Knowing that one is infected with HIV is a prerequisite for accessing HIV treatment and care. Testing strengthens preventive efforts, encourages infected people to avoid transmission to others and motivates other people to avoid becoming infected. Rapid testing and community-based testing are well accepted and widespread in the western part of the WHO European Region, but remain a challenge in the east.
In September, WHO/Europe will report on progress in implementing the European Action Plan for HIV/AIDS 2012–2015. Each month until then, we highlight a specific area of the action plan – beginning with HIV testing and counselling.
Progress in HIV testing and counselling
Since 2011, HIV testing and counselling have been increasingly available, accessible and affordable in the European Region, in both health care settings and the community. Quality and ethical standards, however, vary between countries. While at least 50 million people in the Region were tested for HIV in 2012, this does not reflect better coverage of those most in need of testing. Only up to 53% of key populations at higher risk of HIV are tested, well below the European target for 2015 of 90%. In addition, there has been no increase in earlier diagnosis since 2010: 50% of people newly diagnosed with HIV were tested late.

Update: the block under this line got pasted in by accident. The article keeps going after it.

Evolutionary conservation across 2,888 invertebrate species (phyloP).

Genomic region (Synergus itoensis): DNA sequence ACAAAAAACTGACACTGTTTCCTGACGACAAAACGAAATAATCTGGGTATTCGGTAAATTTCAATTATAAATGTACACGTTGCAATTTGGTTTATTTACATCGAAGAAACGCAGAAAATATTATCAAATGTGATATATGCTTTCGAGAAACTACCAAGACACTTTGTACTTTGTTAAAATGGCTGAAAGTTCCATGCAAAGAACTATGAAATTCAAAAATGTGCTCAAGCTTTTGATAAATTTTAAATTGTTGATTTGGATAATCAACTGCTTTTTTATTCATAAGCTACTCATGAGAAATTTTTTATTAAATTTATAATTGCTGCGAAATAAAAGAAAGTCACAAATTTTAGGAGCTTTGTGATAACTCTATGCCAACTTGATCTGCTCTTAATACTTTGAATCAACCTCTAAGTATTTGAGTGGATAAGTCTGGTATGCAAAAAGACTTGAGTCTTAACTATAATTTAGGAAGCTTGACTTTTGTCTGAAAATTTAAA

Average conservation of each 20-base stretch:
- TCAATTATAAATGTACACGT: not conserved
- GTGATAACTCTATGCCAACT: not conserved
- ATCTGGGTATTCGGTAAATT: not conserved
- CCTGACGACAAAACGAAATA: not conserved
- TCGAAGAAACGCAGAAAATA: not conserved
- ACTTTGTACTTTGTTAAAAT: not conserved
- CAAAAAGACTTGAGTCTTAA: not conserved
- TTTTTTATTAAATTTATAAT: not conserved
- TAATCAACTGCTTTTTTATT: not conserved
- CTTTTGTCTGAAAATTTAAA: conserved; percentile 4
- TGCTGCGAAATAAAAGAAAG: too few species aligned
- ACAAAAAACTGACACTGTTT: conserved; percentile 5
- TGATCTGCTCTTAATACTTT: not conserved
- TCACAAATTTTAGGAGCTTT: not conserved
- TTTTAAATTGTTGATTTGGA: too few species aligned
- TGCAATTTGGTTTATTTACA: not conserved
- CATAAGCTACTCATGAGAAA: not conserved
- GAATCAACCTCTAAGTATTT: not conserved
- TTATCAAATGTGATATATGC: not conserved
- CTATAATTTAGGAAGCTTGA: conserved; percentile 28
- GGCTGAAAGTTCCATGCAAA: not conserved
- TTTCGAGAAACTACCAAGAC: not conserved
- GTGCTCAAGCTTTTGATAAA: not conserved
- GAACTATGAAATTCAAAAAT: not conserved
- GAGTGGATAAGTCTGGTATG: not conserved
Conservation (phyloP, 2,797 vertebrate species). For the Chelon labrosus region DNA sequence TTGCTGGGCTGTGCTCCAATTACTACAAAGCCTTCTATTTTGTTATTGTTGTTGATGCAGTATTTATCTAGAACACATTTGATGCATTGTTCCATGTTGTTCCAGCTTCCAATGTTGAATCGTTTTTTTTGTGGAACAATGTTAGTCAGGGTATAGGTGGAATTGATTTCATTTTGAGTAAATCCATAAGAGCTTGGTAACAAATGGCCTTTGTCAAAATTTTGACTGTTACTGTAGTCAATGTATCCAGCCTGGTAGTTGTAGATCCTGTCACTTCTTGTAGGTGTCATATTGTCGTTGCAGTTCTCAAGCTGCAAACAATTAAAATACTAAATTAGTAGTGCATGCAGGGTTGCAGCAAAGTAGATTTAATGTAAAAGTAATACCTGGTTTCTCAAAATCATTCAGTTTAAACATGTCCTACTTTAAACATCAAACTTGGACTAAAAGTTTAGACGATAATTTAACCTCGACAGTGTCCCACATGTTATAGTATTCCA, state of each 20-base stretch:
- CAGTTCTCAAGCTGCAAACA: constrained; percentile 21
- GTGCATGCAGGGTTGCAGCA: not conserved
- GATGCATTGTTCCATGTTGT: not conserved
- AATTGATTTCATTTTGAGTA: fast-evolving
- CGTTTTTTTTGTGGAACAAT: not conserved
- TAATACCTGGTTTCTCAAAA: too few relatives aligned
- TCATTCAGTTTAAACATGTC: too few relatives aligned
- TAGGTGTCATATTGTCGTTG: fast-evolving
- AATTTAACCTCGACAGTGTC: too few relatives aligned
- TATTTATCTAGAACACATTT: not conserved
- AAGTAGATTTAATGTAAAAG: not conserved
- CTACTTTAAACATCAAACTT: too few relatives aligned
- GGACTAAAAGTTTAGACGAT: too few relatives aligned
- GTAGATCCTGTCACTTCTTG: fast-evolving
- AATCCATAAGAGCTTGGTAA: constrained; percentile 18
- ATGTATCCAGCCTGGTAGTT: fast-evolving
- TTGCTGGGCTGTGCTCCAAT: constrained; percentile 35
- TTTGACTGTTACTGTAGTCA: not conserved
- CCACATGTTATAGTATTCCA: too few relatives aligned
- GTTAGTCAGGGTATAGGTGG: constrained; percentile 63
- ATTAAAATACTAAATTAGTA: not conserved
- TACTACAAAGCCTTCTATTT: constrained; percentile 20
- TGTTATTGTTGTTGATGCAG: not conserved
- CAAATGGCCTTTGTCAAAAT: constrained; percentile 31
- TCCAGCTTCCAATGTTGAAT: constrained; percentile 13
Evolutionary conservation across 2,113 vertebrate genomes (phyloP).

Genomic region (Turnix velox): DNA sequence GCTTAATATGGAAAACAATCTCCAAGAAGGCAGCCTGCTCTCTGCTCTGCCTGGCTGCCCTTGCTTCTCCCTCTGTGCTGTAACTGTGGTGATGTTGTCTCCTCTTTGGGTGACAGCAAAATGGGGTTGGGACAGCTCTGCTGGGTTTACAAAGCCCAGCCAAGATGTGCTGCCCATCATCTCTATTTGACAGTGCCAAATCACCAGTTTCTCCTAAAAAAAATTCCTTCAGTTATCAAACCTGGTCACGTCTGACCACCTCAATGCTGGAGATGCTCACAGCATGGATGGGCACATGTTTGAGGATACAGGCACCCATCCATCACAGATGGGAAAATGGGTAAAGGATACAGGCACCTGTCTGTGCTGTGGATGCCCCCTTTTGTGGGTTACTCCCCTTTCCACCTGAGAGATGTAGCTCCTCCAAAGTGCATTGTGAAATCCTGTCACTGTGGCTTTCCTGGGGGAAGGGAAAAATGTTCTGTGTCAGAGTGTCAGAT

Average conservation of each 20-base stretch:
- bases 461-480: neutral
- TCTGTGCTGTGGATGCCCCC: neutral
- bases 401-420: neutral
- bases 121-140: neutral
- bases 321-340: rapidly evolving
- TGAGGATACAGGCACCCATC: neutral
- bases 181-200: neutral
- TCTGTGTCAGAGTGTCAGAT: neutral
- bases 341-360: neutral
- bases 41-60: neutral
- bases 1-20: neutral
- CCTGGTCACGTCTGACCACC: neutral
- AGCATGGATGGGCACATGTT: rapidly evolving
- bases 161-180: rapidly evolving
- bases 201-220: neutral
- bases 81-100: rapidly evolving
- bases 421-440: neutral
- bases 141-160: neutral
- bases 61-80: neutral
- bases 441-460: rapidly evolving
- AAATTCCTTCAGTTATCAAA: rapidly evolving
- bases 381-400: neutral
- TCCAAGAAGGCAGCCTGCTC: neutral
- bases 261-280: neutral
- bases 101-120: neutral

WHO/Europe supports Member States’ efforts to expand access to and increase early uptake of HIV testing and counselling, paying particular attention to the needs of the most vulnerable. For example, WHO/Europe published a policy framework for scaling up HIV testing and counselling in the Region (2010), supported initiatives such as the European Union European HIV testing week (2013) and the pan-European HIV in Europe (2012–2103), and provides technical assistance to Member States.
Progress report for 2014 Regional Committee
The 2011 WHO Regional Committee for Europe adopted the European Action Plan for HIV/AIDS 2012–2015 and requested the WHO Regional Director for Europe to report on implementation to its 2014 session. The report to the Regional Committee will describe the progress made and challenges remaining.
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